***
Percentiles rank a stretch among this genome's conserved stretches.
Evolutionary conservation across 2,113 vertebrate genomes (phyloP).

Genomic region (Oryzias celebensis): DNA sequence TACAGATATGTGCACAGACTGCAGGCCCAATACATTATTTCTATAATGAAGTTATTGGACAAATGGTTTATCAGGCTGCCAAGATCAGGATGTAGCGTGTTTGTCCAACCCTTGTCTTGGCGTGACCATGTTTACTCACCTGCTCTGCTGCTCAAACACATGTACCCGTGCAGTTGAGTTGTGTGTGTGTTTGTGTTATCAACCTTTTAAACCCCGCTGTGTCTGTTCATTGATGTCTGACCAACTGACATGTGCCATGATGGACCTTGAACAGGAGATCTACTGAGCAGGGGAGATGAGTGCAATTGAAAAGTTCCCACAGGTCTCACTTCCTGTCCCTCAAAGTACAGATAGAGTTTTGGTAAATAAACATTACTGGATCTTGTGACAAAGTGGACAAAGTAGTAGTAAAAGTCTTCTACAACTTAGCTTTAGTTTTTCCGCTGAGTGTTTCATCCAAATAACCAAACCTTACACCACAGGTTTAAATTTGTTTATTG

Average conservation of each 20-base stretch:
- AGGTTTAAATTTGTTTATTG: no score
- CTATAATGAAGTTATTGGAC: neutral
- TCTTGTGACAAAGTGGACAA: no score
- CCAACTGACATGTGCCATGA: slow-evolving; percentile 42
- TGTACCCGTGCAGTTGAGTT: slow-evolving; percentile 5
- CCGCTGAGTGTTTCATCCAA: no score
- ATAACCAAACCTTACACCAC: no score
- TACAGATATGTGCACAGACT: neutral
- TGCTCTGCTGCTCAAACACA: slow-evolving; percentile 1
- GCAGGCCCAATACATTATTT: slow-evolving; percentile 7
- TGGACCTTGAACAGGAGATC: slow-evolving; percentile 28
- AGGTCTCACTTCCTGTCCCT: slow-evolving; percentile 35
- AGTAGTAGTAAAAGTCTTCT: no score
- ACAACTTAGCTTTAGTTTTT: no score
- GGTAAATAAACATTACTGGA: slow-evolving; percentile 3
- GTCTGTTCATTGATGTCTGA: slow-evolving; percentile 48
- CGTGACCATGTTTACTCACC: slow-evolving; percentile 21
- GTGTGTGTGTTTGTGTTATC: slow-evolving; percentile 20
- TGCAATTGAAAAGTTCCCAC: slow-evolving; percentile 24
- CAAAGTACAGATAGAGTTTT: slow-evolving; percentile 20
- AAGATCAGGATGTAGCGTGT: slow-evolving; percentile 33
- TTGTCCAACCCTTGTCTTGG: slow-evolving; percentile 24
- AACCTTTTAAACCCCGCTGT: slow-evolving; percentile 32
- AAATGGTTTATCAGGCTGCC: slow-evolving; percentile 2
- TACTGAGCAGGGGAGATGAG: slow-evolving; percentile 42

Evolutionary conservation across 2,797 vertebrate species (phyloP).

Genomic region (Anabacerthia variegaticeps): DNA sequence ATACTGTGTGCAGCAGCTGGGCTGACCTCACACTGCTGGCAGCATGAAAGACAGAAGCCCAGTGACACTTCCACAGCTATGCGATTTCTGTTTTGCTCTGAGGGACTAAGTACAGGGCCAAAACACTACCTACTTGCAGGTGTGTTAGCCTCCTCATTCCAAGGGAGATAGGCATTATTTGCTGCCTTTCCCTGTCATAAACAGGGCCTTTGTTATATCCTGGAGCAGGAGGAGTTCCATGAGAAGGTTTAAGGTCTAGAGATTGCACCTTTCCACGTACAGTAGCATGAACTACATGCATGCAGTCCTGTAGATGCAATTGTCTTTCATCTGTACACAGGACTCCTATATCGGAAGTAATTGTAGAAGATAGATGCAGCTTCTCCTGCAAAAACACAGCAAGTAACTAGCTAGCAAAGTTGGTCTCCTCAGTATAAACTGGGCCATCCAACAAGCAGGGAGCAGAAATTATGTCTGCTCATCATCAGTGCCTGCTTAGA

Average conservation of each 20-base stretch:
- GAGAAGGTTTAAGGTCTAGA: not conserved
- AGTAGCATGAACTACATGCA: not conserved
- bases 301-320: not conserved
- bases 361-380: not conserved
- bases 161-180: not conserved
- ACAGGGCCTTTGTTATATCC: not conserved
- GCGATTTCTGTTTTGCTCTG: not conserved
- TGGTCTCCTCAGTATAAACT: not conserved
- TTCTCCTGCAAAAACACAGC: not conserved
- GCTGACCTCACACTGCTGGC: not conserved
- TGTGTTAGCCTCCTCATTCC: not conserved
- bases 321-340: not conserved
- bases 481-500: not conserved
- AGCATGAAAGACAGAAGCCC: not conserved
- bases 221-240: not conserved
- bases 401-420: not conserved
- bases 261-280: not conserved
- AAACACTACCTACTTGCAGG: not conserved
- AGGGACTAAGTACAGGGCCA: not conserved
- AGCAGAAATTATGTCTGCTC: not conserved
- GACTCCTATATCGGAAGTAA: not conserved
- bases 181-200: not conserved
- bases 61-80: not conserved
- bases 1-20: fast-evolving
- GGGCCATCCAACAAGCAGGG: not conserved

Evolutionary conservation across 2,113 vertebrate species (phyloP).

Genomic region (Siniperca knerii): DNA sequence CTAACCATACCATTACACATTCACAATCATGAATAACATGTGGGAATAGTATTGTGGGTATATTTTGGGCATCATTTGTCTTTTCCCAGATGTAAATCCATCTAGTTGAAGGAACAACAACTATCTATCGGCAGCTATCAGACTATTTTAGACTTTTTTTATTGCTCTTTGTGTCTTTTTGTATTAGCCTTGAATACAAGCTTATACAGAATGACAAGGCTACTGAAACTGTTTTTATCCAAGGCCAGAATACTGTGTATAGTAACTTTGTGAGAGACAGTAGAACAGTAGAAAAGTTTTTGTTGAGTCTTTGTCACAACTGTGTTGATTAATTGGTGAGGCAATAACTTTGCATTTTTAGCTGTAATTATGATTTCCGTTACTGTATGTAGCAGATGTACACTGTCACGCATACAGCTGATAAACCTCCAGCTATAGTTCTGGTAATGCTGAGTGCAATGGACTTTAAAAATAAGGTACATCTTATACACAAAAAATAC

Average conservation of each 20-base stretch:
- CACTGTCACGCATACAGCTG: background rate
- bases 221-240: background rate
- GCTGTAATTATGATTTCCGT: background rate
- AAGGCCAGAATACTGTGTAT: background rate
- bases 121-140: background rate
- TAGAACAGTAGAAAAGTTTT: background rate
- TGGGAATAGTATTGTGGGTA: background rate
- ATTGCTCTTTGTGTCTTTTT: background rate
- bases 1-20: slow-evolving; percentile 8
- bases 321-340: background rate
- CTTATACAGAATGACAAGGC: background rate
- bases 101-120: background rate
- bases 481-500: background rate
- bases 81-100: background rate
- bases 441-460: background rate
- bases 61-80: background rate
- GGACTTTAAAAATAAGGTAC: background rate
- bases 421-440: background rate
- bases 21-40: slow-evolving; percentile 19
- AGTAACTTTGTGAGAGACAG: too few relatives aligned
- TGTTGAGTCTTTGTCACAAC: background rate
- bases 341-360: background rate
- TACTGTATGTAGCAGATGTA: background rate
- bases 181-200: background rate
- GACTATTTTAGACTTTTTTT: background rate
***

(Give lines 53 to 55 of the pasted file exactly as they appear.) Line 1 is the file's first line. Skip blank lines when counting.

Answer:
- GACTCCTATATCGGAAGTAA: not conserved
- bases 181-200: not conserved
- bases 61-80: not conserved